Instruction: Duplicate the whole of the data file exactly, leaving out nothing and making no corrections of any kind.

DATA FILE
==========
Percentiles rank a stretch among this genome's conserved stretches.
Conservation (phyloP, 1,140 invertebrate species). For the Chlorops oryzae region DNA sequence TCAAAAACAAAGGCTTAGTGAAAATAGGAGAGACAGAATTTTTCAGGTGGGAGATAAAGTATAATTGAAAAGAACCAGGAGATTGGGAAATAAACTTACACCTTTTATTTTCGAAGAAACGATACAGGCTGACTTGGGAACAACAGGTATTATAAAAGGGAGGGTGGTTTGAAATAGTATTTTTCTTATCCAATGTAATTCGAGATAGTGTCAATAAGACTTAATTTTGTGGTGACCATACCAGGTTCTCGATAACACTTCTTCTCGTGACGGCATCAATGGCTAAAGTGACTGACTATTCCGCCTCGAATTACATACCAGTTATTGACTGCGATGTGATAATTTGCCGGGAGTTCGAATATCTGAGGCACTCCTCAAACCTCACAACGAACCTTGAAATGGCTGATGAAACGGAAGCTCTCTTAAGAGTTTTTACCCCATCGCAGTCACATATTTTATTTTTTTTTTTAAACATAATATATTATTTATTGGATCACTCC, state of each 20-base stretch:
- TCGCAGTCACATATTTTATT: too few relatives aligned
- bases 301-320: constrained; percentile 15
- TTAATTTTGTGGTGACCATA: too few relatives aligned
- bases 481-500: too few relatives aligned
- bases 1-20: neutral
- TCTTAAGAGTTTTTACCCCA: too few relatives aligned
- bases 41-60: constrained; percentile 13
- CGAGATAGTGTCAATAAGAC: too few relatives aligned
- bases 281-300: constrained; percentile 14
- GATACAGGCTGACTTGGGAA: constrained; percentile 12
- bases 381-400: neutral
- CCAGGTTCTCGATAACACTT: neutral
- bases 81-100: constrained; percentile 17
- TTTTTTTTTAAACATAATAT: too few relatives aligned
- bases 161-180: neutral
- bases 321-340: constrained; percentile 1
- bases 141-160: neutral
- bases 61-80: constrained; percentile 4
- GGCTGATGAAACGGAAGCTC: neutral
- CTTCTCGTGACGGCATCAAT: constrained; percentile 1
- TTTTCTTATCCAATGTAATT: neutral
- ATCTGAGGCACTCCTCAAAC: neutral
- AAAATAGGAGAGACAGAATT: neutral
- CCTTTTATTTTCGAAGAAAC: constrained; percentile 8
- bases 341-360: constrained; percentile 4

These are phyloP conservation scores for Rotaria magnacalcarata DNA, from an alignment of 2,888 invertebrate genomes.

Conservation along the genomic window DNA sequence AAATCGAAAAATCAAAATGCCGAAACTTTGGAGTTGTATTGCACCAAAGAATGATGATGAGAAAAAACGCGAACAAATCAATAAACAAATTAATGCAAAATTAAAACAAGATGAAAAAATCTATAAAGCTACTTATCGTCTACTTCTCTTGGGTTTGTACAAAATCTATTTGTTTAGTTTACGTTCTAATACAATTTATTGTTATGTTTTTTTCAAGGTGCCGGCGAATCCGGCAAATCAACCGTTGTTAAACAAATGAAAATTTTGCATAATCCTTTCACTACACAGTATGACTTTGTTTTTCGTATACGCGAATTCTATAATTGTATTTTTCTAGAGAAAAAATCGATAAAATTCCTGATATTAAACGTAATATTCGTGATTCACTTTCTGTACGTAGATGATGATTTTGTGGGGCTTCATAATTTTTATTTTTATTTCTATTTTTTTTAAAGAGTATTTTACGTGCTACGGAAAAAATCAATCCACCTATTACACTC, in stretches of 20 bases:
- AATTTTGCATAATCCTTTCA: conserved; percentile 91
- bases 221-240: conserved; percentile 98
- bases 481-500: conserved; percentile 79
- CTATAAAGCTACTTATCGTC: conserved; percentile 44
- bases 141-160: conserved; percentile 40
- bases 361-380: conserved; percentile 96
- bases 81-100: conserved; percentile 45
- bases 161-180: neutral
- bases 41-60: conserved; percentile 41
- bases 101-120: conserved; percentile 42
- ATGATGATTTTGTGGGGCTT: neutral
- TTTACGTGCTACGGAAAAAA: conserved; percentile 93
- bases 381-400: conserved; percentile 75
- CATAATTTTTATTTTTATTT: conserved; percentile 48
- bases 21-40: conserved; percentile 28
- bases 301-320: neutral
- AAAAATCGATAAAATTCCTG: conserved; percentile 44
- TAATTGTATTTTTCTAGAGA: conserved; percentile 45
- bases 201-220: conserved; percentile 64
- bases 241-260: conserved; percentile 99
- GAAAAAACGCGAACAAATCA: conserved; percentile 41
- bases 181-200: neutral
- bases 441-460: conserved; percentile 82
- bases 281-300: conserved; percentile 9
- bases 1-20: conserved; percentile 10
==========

Percentiles rank a stretch among this genome's conserved stretches.
Conservation (phyloP, 1,140 invertebrate species). For the Chlorops oryzae region DNA sequence TCAAAAACAAAGGCTTAGTGAAAATAGGAGAGACAGAATTTTTCAGGTGGGAGATAAAGTATAATTGAAAAGAACCAGGAGATTGGGAAATAAACTTACACCTTTTATTTTCGAAGAAACGATACAGGCTGACTTGGGAACAACAGGTATTATAAAAGGGAGGGTGGTTTGAAATAGTATTTTTCTTATCCAATGTAATTCGAGATAGTGTCAATAAGACTTAATTTTGTGGTGACCATACCAGGTTCTCGATAACACTTCTTCTCGTGACGGCATCAATGGCTAAAGTGACTGACTATTCCGCCTCGAATTACATACCAGTTATTGACTGCGATGTGATAATTTGCCGGGAGTTCGAATATCTGAGGCACTCCTCAAACCTCACAACGAACCTTGAAATGGCTGATGAAACGGAAGCTCTCTTAAGAGTTTTTACCCCATCGCAGTCACATATTTTATTTTTTTTTTTAAACATAATATATTATTTATTGGATCACTCC, state of each 20-base stretch:
- TCGCAGTCACATATTTTATT: too few relatives aligned
- bases 301-320: constrained; percentile 15
- TTAATTTTGTGGTGACCATA: too few relatives aligned
- bases 481-500: too few relatives aligned
- bases 1-20: neutral
- TCTTAAGAGTTTTTACCCCA: too few relatives aligned
- bases 41-60: constrained; percentile 13
- CGAGATAGTGTCAATAAGAC: too few relatives aligned
- bases 281-300: constrained; percentile 14
- GATACAGGCTGACTTGGGAA: constrained; percentile 12
- bases 381-400: neutral
- CCAGGTTCTCGATAACACTT: neutral
- bases 81-100: constrained; percentile 17
- TTTTTTTTTAAACATAATAT: too few relatives aligned
- bases 161-180: neutral
- bases 321-340: constrained; percentile 1
- bases 141-160: neutral
- bases 61-80: constrained; percentile 4
- GGCTGATGAAACGGAAGCTC: neutral
- CTTCTCGTGACGGCATCAAT: constrained; percentile 1
- TTTTCTTATCCAATGTAATT: neutral
- ATCTGAGGCACTCCTCAAAC: neutral
- AAAATAGGAGAGACAGAATT: neutral
- CCTTTTATTTTCGAAGAAAC: constrained; percentile 8
- bases 341-360: constrained; percentile 4

These are phyloP conservation scores for Rotaria magnacalcarata DNA, from an alignment of 2,888 invertebrate genomes.

Conservation along the genomic window DNA sequence AAATCGAAAAATCAAAATGCCGAAACTTTGGAGTTGTATTGCACCAAAGAATGATGATGAGAAAAAACGCGAACAAATCAATAAACAAATTAATGCAAAATTAAAACAAGATGAAAAAATCTATAAAGCTACTTATCGTCTACTTCTCTTGGGTTTGTACAAAATCTATTTGTTTAGTTTACGTTCTAATACAATTTATTGTTATGTTTTTTTCAAGGTGCCGGCGAATCCGGCAAATCAACCGTTGTTAAACAAATGAAAATTTTGCATAATCCTTTCACTACACAGTATGACTTTGTTTTTCGTATACGCGAATTCTATAATTGTATTTTTCTAGAGAAAAAATCGATAAAATTCCTGATATTAAACGTAATATTCGTGATTCACTTTCTGTACGTAGATGATGATTTTGTGGGGCTTCATAATTTTTATTTTTATTTCTATTTTTTTTAAAGAGTATTTTACGTGCTACGGAAAAAATCAATCCACCTATTACACTC, in stretches of 20 bases:
- AATTTTGCATAATCCTTTCA: conserved; percentile 91
- bases 221-240: conserved; percentile 98
- bases 481-500: conserved; percentile 79
- CTATAAAGCTACTTATCGTC: conserved; percentile 44
- bases 141-160: conserved; percentile 40
- bases 361-380: conserved; percentile 96
- bases 81-100: conserved; percentile 45
- bases 161-180: neutral
- bases 41-60: conserved; percentile 41
- bases 101-120: conserved; percentile 42
- ATGATGATTTTGTGGGGCTT: neutral
- TTTACGTGCTACGGAAAAAA: conserved; percentile 93
- bases 381-400: conserved; percentile 75
- CATAATTTTTATTTTTATTT: conserved; percentile 48
- bases 21-40: conserved; percentile 28
- bases 301-320: neutral
- AAAAATCGATAAAATTCCTG: conserved; percentile 44
- TAATTGTATTTTTCTAGAGA: conserved; percentile 45
- bases 201-220: conserved; percentile 64
- bases 241-260: conserved; percentile 99
- GAAAAAACGCGAACAAATCA: conserved; percentile 41
- bases 181-200: neutral
- bases 441-460: conserved; percentile 82
- bases 281-300: conserved; percentile 9
- bases 1-20: conserved; percentile 10